NHGRI FY 2010 Justification of Estimates for Congressional Appropriations Committee



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Organization Chart

NHGRI Organizational Structure Chart.  The chart shows 5 boxes, the Office of the Director box at the top with 4 boxes underneath - one for the Office of Administrative Management (OAM), one for the Office of Policy, Communications, and Education (OPCE), one for the Division of Intramural Research (DIR), and one for the Division of Extramural Research (DER).  The Director's 4 reports are: M. Janis Mullaney, Executive Officer; Laura Lyman Rodriguez, Ph.D., Acting Director of OPCE; Eric D. Green, M.D., Ph.D., NHGRI's Scientific Director; and Mark S. Guyer, Director of the Division of Extramural Research.



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Appropriation Language

For carrying out section 301 and title IV of the Public Health Services Act with respect to human genome research, $502,367,000 $509,594,000 (Department of Health and Human Services Appropriation Act, 2009)

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Amounts Available for Obligation 1

Sources of Funding FY 2008 Actual FY 2009 Estimate FY 2010 Estimate
Appropriation
$495,434,000
$502,367,000
$509,594,000
Type 1 Diabetes
0
0
0
Rescission
-8,655,000
0
0
Supplemental
2,589,000
0
0
Subtotal, adjusted appropriation
489,698,000
502,367,000
509,594,000
Real transfer under Director's one-percent transfer authority (GEI)
16,035,000
0
0
Comparative transfer under Director's one-percent transfer authroity (GEI)
-16,035,000
0
0
Subtotal, adjusted budget authority
489,368,000
502,367,000
509,594,000
Unobligated balance, start of year
0
0
0
Unobligated balance, end of year
0
0
0
Subtotal, adjusted budget authority
489,368,000
502,367,000
509,594,000
Unobligated balance lapsing
-23,000
0
0
Total obligations
489,345,000
502,367,000
509,594,000

1 Excludes the following amounts for reimbursable activities carried out by this account:
FY 2008 — $22,884,000FY 2009 Estimate — $52,290,000FY 2010 Estimate — $53,022,000.
Excludes $111,000 Actual in FY 2008; Estimate $247,000 in FY 2009; and Estimate $133,000 in FY 2010 for royalties.

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Budget Mechanism Table

MECHANISM
FY 2008 Actual FY 2009 Estimate FY 2010 Estimate Change
No. Amount No. Amount No. Amount No. Amount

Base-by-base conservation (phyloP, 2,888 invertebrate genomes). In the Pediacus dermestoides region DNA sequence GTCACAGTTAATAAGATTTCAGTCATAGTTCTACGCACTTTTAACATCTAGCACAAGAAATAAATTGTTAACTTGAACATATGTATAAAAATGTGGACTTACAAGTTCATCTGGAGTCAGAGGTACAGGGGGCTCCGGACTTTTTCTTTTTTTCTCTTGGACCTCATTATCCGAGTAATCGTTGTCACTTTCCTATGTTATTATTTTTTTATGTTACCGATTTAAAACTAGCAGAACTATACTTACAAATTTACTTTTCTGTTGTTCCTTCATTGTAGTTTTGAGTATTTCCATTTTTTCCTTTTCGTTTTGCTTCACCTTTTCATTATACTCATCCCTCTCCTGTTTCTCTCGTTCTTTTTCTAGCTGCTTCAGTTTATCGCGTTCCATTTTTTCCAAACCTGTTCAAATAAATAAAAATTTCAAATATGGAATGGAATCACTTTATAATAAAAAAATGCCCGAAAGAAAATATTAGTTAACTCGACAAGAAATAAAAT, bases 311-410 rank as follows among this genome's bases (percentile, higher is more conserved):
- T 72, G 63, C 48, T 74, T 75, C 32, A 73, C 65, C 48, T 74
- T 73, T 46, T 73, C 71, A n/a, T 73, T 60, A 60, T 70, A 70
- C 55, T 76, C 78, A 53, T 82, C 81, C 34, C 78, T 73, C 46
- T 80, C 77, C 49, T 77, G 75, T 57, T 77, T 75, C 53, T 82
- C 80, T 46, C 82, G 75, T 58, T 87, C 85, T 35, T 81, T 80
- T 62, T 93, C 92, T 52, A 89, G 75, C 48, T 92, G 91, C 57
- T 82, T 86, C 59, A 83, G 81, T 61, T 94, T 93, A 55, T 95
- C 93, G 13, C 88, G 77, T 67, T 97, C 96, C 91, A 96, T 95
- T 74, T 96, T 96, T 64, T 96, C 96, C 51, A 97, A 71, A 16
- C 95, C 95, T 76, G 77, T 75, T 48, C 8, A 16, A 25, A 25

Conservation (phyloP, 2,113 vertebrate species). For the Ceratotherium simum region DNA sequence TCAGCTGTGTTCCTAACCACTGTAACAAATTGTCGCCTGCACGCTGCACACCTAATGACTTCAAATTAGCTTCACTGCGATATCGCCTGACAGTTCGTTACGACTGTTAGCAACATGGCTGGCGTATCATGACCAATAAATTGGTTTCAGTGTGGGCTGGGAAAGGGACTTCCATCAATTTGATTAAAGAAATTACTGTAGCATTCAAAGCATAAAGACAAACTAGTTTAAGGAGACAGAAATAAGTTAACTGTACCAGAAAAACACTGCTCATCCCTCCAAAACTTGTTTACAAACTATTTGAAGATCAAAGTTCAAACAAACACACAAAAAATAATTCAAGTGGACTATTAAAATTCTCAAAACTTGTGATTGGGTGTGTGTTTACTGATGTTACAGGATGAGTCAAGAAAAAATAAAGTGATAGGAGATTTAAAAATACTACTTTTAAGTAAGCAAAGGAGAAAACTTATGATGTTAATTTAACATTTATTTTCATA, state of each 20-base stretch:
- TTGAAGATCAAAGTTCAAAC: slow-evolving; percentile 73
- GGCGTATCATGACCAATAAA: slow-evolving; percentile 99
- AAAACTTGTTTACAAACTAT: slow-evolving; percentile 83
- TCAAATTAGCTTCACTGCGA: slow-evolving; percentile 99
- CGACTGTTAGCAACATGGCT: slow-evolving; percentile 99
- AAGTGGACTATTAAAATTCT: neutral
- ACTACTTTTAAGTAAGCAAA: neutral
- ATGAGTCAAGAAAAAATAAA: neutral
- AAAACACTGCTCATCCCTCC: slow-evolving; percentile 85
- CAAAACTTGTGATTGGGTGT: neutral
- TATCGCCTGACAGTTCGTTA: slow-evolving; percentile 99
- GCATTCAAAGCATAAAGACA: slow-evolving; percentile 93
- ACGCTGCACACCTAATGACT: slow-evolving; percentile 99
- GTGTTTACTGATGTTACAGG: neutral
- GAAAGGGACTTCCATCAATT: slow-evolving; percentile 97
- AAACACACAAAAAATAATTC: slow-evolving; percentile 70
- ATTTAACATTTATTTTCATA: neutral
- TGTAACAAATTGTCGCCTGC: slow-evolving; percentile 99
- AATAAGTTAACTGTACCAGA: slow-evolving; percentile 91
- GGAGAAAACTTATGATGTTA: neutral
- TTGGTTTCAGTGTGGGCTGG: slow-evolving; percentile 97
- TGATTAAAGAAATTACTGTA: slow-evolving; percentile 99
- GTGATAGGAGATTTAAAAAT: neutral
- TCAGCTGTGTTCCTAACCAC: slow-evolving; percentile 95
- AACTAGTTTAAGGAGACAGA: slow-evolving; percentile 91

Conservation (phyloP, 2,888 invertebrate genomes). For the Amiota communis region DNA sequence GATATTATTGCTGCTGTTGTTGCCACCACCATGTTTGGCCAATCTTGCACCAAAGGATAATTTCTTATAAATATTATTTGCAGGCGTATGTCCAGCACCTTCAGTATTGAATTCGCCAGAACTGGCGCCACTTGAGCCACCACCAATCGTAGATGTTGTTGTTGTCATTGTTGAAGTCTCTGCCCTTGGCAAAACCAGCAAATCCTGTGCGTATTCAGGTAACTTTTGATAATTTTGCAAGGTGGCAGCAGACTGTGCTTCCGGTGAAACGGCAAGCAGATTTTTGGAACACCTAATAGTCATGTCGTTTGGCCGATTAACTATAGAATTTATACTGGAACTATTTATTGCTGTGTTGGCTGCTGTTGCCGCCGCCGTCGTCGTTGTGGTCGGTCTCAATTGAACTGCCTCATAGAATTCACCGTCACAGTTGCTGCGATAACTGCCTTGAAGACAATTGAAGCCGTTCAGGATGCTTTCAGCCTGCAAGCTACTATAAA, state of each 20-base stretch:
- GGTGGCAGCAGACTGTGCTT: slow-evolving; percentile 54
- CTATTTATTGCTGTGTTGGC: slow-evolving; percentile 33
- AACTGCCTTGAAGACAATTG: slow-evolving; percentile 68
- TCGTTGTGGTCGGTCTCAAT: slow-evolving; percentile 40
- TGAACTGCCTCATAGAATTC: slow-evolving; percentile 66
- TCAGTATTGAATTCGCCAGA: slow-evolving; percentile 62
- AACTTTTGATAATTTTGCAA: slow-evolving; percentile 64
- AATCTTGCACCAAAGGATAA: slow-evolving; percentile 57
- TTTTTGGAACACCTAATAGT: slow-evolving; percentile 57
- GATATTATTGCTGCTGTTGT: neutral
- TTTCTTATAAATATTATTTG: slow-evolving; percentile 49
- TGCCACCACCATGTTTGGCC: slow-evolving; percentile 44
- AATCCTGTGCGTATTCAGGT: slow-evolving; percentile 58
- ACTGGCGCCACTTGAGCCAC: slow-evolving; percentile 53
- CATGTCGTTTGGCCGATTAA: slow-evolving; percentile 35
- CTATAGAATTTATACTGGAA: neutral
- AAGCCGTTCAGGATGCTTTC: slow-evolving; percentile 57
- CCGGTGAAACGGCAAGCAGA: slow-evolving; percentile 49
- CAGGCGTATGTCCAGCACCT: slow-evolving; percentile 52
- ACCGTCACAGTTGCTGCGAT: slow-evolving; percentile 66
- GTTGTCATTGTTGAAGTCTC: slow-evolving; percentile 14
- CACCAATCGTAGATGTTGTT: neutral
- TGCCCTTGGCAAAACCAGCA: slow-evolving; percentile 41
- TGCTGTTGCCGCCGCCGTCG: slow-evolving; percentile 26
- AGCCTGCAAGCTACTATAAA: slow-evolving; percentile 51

Research Grants:
Research Projects:
Noncompeting 144 $92,707 158 $96,259 167 $97,565 9 $1,306
Administrative supplements (23) 6,236 (23) 6,298 (18) 5,036 ((5)) (1,262)
Competing:
Renewal 15 10,836 17 11,161 19 11,384 2 223
New 63 27,024 61 27,834 61 29,411 0 1,577
Supplements 0 0 0 0 0 0 0 0
Subtotal, competing 78 37,860 78 38,995 80 40,795 2 1,800
Subtotal, PRGs 222 136,803 236 141,552 247 143,396 11 1,844
SBIR/STTR 26 10,392 26 10,349 24 10,496 (2) 147
Subtotal, RPGs 248 147,195 262 151,901 271 153,892 9 1,991
Research Centers:
Specialized/comprehensive 25 159,180 25 162,393 25 164,833 0 2,440
Biotechnology 20 34,298 20 34,785 20 35,307 0 522
Comparative medicine 0 392 0 700 0 700 0 0
Subtotal, Centers 45 193,870 45 197,878 45 200,840 0 2,962
Other Research:
Research careers 11 2,119 11 2,119 11 2,151 0 32
Other 12 938 12 938 12 952 0 14
Subtotal, Other Research 23 3,057 23 3,057 23 3,103 0 46
Total Research Grants 316 344,122 330 352,836 339 357,835 9 4,999
Research Training: FTTPs Amount FTTPs Amount FTTPs Amount FTTPs Amount
Individual awards 10 417 10 419 10 421 0 2
Institutional awards 161 6,715 161 6,750 161 6,786 0 36
Total, Training 171 7,132 171 7,169 171 7,207 0 38
Research & development contracts 15 17,073 15 17,616 15 17,880 0 264
(SBIR/STTR) 0 24 (0) (24) (0) (24) (0) (0)
FTEs Amount FTEs Amount FTEs Amount FTEs Amount
Intramural research 228 99,402 238 102,609 243 104,148 5 1,539
Research management and support 75 21,639 79 22,137 80 22,524 1 387
Total, NHGRI 303 489,368 317 502,367 323 509,594 6 7,227

Includes FTEs which are reimbursed from the NIH Roadmap for Medical Research.

FTTP = Full-time temporary equivalent
FTE = Full-time equivalent

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Budget Authority by Activity

FY 2006
Actual
FY 2007
Actual
FY 2008
Actual
FY 2008
Comparable
FY 2009
Estimate
FY 2010
Estimate
Change
FTEs Amount FTEs Amount FTEs Amount FTEs Amount FTEs Amount FTEs Amount FTEs Amount
Extramural Research (Detail):
Basic Genomics
Large-scale Sequencing $123,975
$105,029
$70,073
$70,073
$35,000
$25,000
-10,000
Medical Sequencing 10,026
11,006
26,261
26,261
59,766
64,766
5,000
The Cancer Genome Atlas 0
5,846
16,945
16,945
17,050
22,500
5,450
Genomic Function 39,322
59,201
56,764
56,764
60,394
61,602
1,208
Genomic Variation 11,996
11,538
13,109
13,109
14,381
14,668
287
Computational Genomics 47,360
45,000
46,276
46,276
46,386
47,014
628
Technology Development 47,202